Coming to Columbus in 1983, she served as joint director of the Central Ohio Chapter of American Atheists, the organization founded in 1963 by Madalyn Murray O’Hair. After the murder of the Murray-O’Hair family in 1995, Ann became the principal artist and art and layout editor for American Atheist Press, designing and producing books, magazines, newsletters, and Atheism-associated ephemera such as clever solstice cards. Beyond her family, Ann devoted her life to the advancement of reason and the dispelling of superstition. Even in childhood she could not force herself to believe in religion and was by nature a skeptic.
For many years she served on the national Board of Directors of American Atheists, Inc. and labored with her husband to guard the wall of separation between state and church. She was a member of Planned Parenthood and NARAL, Zero Population Growth and, being an avid ornithologist, the Audubon Society.
A private memorial of reminiscence will be held in Columbus later in January and a memorial celebration of life will be held at the 50th-anniversary convention of American Atheists to be held in Austin, TX, March 28–31, 2013. In lieu of flowers, contributions may be sent to the American Atheists legal-defense fund at www.atheists.org.
Can't say I'm upset! Let the increasing "nones" have the day for a change. Other than a brief period when I became a born-again, I've been a "none" since I emancipated myself from church when I was 12. That's decades ago, so I guess I'm ahead of the curve, influenced at a young age by the secular American Founding Fathers such as Jefferson, Franklin and Paine (the "forgotten" FF).
As many have told me who have felt liberated after reading my work, there is nothing better mentally than being a freethinker, which means one is allowed to think freely, especially as concerns religious matters. My definition of "freethought":
"the liberty to question and doubt unscientific and uncritical beliefs, especially as concerns religion."
This ability to think freely, however, does not mean restricting oneself to atheistic views, as such restraint obviously would not represent freethought. In "true freethought," so to speak, it is no one else's business what one is thinking inside one's own head, so long as it doesn't spill out deleteriously onto others.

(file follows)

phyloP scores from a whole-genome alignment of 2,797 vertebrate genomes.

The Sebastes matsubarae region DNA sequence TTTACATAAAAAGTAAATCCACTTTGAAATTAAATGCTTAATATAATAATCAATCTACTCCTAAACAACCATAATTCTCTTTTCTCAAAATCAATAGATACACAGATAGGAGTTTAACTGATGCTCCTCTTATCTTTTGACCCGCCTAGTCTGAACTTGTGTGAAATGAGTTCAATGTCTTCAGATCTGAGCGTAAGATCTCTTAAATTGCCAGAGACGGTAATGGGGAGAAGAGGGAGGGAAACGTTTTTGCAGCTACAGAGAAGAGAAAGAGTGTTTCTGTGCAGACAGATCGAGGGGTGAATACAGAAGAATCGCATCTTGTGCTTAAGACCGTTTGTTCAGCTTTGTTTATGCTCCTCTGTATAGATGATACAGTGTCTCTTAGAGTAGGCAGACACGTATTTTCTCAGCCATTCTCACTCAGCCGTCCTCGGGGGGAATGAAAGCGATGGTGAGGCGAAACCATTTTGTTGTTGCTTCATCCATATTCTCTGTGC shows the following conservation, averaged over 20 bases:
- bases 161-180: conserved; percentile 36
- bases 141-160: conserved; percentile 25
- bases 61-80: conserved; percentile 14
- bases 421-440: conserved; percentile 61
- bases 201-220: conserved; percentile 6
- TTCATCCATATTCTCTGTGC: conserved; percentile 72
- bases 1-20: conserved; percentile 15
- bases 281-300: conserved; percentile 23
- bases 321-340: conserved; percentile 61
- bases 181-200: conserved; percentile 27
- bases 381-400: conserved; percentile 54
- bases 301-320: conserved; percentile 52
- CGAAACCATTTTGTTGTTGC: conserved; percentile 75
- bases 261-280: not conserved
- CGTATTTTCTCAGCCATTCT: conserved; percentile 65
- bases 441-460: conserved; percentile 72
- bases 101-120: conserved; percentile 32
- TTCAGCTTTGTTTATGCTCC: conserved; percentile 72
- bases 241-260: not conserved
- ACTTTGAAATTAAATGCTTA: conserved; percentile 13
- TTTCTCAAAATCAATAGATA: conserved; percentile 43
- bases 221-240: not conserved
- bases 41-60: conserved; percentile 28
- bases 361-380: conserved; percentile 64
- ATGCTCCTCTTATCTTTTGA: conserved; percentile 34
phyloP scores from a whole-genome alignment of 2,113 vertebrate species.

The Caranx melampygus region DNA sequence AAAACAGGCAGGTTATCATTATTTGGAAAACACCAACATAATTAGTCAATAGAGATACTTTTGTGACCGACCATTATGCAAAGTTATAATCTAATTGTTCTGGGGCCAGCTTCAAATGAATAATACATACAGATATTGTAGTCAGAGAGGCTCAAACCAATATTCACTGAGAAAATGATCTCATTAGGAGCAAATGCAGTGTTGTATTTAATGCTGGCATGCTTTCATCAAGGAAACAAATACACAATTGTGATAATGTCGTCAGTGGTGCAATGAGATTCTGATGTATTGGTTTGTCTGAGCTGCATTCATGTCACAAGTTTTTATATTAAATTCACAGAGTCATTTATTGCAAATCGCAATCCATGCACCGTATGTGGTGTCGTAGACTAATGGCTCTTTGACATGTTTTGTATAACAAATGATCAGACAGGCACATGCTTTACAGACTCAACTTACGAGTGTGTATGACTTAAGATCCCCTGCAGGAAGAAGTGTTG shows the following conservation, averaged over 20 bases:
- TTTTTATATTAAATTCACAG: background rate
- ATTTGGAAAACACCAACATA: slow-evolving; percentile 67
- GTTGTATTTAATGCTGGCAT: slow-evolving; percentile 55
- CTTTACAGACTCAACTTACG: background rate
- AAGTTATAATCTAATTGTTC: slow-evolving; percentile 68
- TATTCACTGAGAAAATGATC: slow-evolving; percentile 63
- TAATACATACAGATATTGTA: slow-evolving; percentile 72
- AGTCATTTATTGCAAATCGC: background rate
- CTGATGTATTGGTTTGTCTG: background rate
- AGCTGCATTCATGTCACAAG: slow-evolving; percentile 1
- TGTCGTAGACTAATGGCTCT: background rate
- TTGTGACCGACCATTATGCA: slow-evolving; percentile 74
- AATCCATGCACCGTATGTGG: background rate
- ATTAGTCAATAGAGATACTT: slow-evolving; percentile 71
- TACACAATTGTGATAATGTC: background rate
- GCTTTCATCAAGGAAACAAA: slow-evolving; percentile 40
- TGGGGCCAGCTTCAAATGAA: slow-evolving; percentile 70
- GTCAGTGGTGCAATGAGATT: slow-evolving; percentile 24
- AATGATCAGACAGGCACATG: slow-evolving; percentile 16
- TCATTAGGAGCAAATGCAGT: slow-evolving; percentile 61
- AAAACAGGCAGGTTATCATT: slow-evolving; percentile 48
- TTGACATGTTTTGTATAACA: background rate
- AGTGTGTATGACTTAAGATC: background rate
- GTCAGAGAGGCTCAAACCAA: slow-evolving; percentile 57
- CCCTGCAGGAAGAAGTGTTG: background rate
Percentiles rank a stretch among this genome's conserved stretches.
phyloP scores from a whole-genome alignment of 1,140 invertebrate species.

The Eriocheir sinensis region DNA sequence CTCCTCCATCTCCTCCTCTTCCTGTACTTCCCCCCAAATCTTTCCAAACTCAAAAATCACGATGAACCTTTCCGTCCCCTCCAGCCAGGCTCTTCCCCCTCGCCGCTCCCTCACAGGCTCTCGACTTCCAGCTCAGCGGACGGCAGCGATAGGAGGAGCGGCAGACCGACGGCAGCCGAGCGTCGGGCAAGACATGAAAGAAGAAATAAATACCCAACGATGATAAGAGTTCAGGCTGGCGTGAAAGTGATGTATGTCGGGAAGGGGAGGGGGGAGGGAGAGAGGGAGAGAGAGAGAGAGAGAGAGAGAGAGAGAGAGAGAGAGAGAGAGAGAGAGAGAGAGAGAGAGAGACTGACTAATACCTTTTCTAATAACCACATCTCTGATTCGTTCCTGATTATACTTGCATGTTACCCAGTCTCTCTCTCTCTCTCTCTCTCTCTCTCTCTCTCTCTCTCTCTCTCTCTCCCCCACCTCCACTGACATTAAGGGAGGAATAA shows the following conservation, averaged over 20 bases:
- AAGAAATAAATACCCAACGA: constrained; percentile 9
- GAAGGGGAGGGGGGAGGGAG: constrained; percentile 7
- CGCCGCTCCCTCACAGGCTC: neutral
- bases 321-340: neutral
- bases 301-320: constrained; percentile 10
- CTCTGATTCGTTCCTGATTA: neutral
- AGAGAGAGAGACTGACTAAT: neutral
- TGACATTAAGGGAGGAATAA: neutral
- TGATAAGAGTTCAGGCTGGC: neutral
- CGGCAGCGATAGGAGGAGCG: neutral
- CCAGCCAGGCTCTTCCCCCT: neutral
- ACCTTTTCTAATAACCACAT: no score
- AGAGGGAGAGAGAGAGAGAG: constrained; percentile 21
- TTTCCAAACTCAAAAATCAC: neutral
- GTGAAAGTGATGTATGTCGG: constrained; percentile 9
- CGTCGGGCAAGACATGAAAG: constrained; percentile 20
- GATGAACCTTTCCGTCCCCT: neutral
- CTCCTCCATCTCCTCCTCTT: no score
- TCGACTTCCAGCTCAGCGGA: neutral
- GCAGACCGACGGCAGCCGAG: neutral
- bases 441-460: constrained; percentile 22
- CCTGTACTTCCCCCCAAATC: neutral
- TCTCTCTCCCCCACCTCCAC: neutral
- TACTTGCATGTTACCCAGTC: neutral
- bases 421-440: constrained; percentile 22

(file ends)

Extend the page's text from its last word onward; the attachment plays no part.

The number is hardly huge but it still marks quite the change from three decades ago. In the early 1980s, not a single member of Congress publicly said he or she didn’t belong to a particular religious affiliation or refused to disclose their religion. In the 113th Congress, that number has increased to 10, according to an analysis by the Pew Forum on Religion & Public Life. Even though around one-in-five U.S. adults describe themselves as atheist, agnostic of “nothing in particular,” only one member of the new Congress has publicly taken on that label. But 10 other members of the 113th Congress, or around 2 percent, “do not specify a religious affiliation,” marking an increase from six members from the previous Congress.
“The numbers here caught my eye,” writes Politico’s Charles Mahtesian, “not because of the disparity between non-believers in the general population and in Congress, but because I was surprised so many members actually admitted to it.” Religious affiliation for politicians without a religion is a very sensitive issue but the Pew poll seems to show that “the taboo about religious identification is being broken and members of Congress are increasingly comfortable admitting they don’t adhere to any particular faith,” writes Mahtesian.
Below is a video of the group I was with in the Yucatan, on the morning of the winter solstice, December 21, 2012. We are in the magical cenote Ik Kil near Chichen Itza, a fabulous sunken and naturally round water hole where we held a ceremony at around 5:00 AM or so.
I was the lucky recipient of the very intense sounds of a crystal bowl being played by Yantara Jiro right near my head - that's me in the blue sweatshirt in the video below. The experience was extraordinary, to say the least, as it felt like the bowl was blasting soundwaves through my brain and out into the cosmos, at that special opening into the Mayan underworld on that very auspicious day.
The excellent observation has been made that the cenotes serving as the peninsula's main source of water - and therefore life - created a strong focus on the underworld as the place of creation, because there are no significant rivers in the area to provide water (and myths) otherwise. (H/t John Halsey)
Wow! What a way to usher in the new sun.
Unbeknownst to us and coincidentally, Mesoamerican anthropologist Dr. John Hoopes was above at the time, taking the image of our gathering above right.
Thanks to Steven Rogers for the superb video record of this extraordinary event.